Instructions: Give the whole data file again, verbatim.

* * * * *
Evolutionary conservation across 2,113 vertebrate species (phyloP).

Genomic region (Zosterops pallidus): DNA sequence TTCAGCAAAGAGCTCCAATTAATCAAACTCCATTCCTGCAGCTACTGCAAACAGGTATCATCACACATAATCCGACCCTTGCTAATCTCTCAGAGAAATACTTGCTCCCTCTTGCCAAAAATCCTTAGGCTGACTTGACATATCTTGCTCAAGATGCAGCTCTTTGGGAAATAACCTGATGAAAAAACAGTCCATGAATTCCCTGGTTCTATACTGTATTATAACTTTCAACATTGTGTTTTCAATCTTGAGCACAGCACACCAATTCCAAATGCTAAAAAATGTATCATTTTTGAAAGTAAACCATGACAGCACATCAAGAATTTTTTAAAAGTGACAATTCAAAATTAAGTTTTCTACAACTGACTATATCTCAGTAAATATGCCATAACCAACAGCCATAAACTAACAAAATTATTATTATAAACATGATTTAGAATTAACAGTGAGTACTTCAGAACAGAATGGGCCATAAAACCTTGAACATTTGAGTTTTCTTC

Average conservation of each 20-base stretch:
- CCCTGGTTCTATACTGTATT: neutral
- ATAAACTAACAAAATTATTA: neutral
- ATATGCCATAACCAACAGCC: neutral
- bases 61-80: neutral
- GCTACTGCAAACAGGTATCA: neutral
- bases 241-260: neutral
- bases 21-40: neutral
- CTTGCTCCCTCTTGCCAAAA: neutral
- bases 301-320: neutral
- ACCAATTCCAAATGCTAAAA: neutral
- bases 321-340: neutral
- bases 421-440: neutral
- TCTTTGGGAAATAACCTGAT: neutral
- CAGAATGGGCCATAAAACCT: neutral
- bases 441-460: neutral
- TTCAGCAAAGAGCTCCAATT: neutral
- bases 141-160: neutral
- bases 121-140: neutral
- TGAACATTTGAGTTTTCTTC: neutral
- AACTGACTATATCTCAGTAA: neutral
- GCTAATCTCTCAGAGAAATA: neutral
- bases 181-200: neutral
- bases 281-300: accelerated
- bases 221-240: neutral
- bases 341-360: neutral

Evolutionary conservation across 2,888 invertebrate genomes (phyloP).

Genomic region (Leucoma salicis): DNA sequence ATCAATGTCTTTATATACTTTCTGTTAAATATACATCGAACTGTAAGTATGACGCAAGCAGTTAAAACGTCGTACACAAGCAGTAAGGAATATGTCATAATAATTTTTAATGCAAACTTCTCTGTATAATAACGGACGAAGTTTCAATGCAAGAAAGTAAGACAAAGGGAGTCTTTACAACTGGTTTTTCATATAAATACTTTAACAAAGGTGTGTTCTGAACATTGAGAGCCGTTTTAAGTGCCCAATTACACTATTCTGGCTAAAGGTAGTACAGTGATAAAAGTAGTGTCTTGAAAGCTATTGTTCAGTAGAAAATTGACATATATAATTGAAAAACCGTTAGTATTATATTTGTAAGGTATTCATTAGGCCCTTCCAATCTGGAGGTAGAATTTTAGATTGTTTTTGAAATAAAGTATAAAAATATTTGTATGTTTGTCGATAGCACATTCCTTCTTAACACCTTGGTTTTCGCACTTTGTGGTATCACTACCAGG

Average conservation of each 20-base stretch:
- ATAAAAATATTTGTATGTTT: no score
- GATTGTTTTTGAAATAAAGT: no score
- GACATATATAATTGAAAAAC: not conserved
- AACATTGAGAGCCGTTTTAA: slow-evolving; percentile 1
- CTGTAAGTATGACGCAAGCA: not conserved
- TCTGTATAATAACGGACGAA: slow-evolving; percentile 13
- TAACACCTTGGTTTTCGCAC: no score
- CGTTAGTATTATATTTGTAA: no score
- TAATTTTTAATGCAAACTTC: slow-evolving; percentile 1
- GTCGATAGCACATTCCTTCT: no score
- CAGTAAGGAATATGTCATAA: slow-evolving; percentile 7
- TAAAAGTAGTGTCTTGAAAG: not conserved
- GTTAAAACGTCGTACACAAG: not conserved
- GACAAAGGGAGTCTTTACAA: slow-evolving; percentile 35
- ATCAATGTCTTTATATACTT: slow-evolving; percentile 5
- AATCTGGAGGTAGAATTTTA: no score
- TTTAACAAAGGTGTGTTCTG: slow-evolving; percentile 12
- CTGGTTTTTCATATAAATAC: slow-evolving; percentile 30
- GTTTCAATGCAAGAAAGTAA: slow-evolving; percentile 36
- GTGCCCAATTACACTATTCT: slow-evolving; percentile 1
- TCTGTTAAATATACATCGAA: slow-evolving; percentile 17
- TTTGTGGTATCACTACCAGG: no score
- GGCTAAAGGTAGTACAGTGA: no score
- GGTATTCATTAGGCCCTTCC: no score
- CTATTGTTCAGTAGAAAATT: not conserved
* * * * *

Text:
Evolutionary conservation across 2,113 vertebrate species (phyloP).

Genomic region (Zosterops pallidus): DNA sequence TTCAGCAAAGAGCTCCAATTAATCAAACTCCATTCCTGCAGCTACTGCAAACAGGTATCATCACACATAATCCGACCCTTGCTAATCTCTCAGAGAAATACTTGCTCCCTCTTGCCAAAAATCCTTAGGCTGACTTGACATATCTTGCTCAAGATGCAGCTCTTTGGGAAATAACCTGATGAAAAAACAGTCCATGAATTCCCTGGTTCTATACTGTATTATAACTTTCAACATTGTGTTTTCAATCTTGAGCACAGCACACCAATTCCAAATGCTAAAAAATGTATCATTTTTGAAAGTAAACCATGACAGCACATCAAGAATTTTTTAAAAGTGACAATTCAAAATTAAGTTTTCTACAACTGACTATATCTCAGTAAATATGCCATAACCAACAGCCATAAACTAACAAAATTATTATTATAAACATGATTTAGAATTAACAGTGAGTACTTCAGAACAGAATGGGCCATAAAACCTTGAACATTTGAGTTTTCTTC

Average conservation of each 20-base stretch:
- CCCTGGTTCTATACTGTATT: neutral
- ATAAACTAACAAAATTATTA: neutral
- ATATGCCATAACCAACAGCC: neutral
- bases 61-80: neutral
- GCTACTGCAAACAGGTATCA: neutral
- bases 241-260: neutral
- bases 21-40: neutral
- CTTGCTCCCTCTTGCCAAAA: neutral
- bases 301-320: neutral
- ACCAATTCCAAATGCTAAAA: neutral
- bases 321-340: neutral
- bases 421-440: neutral
- TCTTTGGGAAATAACCTGAT: neutral
- CAGAATGGGCCATAAAACCT: neutral
- bases 441-460: neutral
- TTCAGCAAAGAGCTCCAATT: neutral
- bases 141-160: neutral
- bases 121-140: neutral
- TGAACATTTGAGTTTTCTTC: neutral
- AACTGACTATATCTCAGTAA: neutral
- GCTAATCTCTCAGAGAAATA: neutral
- bases 181-200: neutral
- bases 281-300: accelerated
- bases 221-240: neutral
- bases 341-360: neutral

Evolutionary conservation across 2,888 invertebrate genomes (phyloP).

Genomic region (Leucoma salicis): DNA sequence ATCAATGTCTTTATATACTTTCTGTTAAATATACATCGAACTGTAAGTATGACGCAAGCAGTTAAAACGTCGTACACAAGCAGTAAGGAATATGTCATAATAATTTTTAATGCAAACTTCTCTGTATAATAACGGACGAAGTTTCAATGCAAGAAAGTAAGACAAAGGGAGTCTTTACAACTGGTTTTTCATATAAATACTTTAACAAAGGTGTGTTCTGAACATTGAGAGCCGTTTTAAGTGCCCAATTACACTATTCTGGCTAAAGGTAGTACAGTGATAAAAGTAGTGTCTTGAAAGCTATTGTTCAGTAGAAAATTGACATATATAATTGAAAAACCGTTAGTATTATATTTGTAAGGTATTCATTAGGCCCTTCCAATCTGGAGGTAGAATTTTAGATTGTTTTTGAAATAAAGTATAAAAATATTTGTATGTTTGTCGATAGCACATTCCTTCTTAACACCTTGGTTTTCGCACTTTGTGGTATCACTACCAGG

Average conservation of each 20-base stretch:
- ATAAAAATATTTGTATGTTT: no score
- GATTGTTTTTGAAATAAAGT: no score
- GACATATATAATTGAAAAAC: not conserved
- AACATTGAGAGCCGTTTTAA: slow-evolving; percentile 1
- CTGTAAGTATGACGCAAGCA: not conserved
- TCTGTATAATAACGGACGAA: slow-evolving; percentile 13
- TAACACCTTGGTTTTCGCAC: no score
- CGTTAGTATTATATTTGTAA: no score
- TAATTTTTAATGCAAACTTC: slow-evolving; percentile 1
- GTCGATAGCACATTCCTTCT: no score
- CAGTAAGGAATATGTCATAA: slow-evolving; percentile 7
- TAAAAGTAGTGTCTTGAAAG: not conserved
- GTTAAAACGTCGTACACAAG: not conserved
- GACAAAGGGAGTCTTTACAA: slow-evolving; percentile 35
- ATCAATGTCTTTATATACTT: slow-evolving; percentile 5
- AATCTGGAGGTAGAATTTTA: no score
- TTTAACAAAGGTGTGTTCTG: slow-evolving; percentile 12
- CTGGTTTTTCATATAAATAC: slow-evolving; percentile 30
- GTTTCAATGCAAGAAAGTAA: slow-evolving; percentile 36
- GTGCCCAATTACACTATTCT: slow-evolving; percentile 1
- TCTGTTAAATATACATCGAA: slow-evolving; percentile 17
- TTTGTGGTATCACTACCAGG: no score
- GGCTAAAGGTAGTACAGTGA: no score
- GGTATTCATTAGGCCCTTCC: no score
- CTATTGTTCAGTAGAAAATT: not conserved